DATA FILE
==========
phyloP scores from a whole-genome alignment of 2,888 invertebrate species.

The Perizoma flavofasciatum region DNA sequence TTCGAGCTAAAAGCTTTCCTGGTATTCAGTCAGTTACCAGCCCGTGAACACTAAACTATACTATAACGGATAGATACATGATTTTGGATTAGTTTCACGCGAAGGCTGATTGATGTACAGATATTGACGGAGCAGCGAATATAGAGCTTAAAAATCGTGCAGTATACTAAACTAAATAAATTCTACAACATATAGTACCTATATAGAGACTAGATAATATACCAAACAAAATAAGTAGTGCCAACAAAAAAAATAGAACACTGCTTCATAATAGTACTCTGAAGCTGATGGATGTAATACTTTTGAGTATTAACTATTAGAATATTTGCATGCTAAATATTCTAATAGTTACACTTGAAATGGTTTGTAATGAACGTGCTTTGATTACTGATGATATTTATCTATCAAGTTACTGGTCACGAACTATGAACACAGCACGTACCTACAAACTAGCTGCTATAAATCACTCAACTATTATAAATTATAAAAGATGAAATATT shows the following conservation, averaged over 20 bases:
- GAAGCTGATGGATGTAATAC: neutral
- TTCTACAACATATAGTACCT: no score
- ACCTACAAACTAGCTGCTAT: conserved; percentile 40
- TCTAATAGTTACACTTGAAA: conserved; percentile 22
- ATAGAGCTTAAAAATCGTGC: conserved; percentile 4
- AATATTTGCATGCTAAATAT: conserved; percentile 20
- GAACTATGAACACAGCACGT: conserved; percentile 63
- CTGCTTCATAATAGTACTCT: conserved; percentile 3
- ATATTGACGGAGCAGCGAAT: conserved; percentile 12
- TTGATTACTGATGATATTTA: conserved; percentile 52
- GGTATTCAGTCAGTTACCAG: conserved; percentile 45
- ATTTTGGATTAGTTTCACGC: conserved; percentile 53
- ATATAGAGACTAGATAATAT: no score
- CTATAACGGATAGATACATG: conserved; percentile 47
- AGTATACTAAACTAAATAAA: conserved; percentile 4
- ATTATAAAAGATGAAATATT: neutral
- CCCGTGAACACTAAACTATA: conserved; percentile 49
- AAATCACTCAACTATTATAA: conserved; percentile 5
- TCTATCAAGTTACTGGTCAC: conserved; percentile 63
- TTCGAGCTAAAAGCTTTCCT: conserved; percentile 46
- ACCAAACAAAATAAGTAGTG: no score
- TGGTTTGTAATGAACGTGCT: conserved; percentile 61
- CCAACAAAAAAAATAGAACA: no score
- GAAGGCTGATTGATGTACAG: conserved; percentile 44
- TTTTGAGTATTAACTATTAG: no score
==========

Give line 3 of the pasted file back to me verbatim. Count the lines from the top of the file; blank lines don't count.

- GAAGCTGATGGATGTAATAC: neutral